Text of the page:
Sheared Sheep

It is that time of year again, to shear sheep. It is, in fact, past time to shear sheep. Because the weather has not been cooperative, we did not shear as planned in October and are just now getting the task completed. In theory, sheep should be sheared about two to four weeks prior to lambing. I say ‘in theory’ because if lambing happens when it’s still cold then you kill the sheep. Some farmers here in Uruguay (not many) put on coats (not what Megan considers real sheep coats, rather feed bags with ties on for the neck and back legs) so that they can shear when cold. Farmers with barn put on coats but also the sheep get to stay warm and cozy in a barn and not out on pasture. But for those of us without barns, real coats would be useful but feed bag coats only work if it’s not exceedingly windy or going to rain. This year we lambed in September, as we have in the past. Which was very stormy. So not good shearing weather, even with make-shift coats. As usual. What wasn’t usual is that it then went cold rather than warm and we didn’t get to shear a few weeks after lambing as we have in the past. Hence the late shearing.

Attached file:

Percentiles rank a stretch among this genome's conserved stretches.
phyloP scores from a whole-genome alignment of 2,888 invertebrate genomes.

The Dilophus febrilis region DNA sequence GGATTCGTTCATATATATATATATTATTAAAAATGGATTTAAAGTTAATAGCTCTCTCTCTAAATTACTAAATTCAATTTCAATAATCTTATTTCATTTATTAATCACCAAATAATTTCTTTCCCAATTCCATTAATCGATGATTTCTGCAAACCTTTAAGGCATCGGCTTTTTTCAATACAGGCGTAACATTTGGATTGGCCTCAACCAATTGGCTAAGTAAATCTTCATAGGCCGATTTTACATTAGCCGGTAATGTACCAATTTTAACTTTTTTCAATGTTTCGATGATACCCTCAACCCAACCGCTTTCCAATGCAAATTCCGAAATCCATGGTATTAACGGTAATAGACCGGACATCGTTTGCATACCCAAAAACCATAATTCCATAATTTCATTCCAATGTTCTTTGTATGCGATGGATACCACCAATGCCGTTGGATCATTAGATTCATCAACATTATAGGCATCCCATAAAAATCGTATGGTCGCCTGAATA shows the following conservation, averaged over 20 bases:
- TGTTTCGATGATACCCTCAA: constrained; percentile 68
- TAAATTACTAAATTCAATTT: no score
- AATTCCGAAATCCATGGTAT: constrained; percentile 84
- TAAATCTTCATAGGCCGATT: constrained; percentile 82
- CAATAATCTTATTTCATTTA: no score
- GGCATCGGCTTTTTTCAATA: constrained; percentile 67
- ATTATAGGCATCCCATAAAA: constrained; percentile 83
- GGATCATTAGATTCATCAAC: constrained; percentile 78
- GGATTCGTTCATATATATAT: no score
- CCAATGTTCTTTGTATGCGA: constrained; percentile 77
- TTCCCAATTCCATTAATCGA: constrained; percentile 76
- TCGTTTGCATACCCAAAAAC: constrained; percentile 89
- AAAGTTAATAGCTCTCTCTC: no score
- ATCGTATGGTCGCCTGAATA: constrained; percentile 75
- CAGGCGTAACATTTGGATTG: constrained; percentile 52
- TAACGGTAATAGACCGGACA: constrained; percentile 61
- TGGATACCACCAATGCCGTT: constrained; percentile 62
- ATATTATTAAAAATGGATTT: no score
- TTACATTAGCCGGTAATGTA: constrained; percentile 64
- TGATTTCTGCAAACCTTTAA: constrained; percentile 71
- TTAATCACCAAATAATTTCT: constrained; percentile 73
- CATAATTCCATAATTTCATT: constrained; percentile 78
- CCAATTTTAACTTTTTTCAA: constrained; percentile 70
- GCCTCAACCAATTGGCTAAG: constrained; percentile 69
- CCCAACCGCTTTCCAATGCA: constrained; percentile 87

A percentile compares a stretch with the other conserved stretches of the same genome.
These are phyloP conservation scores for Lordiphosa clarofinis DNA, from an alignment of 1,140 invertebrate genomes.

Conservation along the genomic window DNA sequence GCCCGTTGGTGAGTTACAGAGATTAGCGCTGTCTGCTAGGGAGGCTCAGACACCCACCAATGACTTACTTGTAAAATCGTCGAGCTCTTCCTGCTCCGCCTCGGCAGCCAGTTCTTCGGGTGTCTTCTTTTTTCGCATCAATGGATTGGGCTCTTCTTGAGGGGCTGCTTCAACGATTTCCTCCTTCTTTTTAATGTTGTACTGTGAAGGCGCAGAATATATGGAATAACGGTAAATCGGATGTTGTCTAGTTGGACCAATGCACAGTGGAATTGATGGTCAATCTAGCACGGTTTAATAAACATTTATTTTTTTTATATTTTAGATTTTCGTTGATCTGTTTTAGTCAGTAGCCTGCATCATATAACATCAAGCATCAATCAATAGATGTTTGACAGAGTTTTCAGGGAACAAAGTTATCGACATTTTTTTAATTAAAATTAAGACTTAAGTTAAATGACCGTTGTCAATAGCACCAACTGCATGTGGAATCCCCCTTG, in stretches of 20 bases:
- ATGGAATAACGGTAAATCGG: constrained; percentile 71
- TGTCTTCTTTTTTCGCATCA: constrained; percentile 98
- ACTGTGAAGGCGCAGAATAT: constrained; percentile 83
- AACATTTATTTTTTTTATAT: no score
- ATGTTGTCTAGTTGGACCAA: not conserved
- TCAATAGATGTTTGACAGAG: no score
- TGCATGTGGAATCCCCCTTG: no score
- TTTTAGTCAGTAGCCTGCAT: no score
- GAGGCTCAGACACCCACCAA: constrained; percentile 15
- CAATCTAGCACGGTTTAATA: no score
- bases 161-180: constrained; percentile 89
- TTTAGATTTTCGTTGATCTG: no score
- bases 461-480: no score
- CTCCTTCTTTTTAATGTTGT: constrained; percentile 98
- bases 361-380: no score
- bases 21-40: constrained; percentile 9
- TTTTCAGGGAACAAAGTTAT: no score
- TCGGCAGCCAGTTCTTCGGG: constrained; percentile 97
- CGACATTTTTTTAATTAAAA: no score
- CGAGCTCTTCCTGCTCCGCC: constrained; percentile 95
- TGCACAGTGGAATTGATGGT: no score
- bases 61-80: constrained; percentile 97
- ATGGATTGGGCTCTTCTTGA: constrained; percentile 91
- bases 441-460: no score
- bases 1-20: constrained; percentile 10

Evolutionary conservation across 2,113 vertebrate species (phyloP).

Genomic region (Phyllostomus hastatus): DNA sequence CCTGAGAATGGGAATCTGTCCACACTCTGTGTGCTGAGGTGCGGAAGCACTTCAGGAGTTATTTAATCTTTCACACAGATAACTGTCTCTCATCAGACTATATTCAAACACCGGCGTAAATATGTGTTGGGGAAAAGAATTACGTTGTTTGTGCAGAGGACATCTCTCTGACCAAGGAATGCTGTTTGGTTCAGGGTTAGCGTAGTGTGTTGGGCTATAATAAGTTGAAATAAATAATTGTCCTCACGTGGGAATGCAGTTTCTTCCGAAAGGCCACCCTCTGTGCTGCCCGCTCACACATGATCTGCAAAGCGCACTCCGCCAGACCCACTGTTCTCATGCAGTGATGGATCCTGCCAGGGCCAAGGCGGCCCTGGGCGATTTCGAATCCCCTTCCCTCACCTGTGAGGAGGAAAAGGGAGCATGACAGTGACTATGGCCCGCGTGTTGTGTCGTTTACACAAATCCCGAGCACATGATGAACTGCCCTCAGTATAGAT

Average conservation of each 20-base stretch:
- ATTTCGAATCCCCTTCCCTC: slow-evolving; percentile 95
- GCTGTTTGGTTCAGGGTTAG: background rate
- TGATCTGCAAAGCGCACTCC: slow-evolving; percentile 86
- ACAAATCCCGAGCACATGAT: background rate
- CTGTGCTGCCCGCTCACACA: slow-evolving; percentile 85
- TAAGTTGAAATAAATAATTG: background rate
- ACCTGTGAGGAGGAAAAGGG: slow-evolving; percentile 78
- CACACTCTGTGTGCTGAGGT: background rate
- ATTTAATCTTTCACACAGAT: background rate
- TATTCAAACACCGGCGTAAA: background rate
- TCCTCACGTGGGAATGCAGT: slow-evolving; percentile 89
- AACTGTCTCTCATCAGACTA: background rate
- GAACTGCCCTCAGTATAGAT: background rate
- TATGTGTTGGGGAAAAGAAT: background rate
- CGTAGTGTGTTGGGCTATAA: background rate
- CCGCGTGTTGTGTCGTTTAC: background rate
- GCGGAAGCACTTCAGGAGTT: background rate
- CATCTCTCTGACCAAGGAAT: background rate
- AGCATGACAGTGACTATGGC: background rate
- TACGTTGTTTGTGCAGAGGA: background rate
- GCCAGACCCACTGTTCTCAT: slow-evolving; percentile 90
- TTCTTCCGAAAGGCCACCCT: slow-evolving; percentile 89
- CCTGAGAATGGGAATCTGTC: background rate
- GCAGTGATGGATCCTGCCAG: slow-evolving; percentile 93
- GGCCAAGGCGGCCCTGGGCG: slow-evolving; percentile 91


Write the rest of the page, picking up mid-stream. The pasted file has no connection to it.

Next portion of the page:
Last year we bought shears and hired a man to come shear using our equipment. This year, one of our guys, Ruben, knows how to shear, so we did not need to go with someone else’s schedule.  We have been shearing in groups, a few sheep each day instead of a marathon day of shearing.  It has worked out well for us.  Ruben has also been able to teach Oscar how to shear, and the two have been taking turns  Alejandro supervises it all and keeps it happening smoothly. Jon has even stepped in to help.

sheep shearing 3

shearing sheep 2

sheep shearing 4

Megan hasn’t skirted any of the fleece yet so we don’t know how many second cuts we are dealing with, the quality of the shearing, or the state of the wool. One of the only drawbacks to having Ruben shear – he’s not a professional. But second cuts aren’t necessarily avoided with professionals either. Prior to shearing the wool was evaluated ‘on the hoof’ for breaks, fever, etc. which helped a bit for how many wool bags we needed. And which sheep Oscar could learn to shear on.

shearing sheep 1

The mamas have been sheared, but the babies still have their coats.  Can you see the difference?

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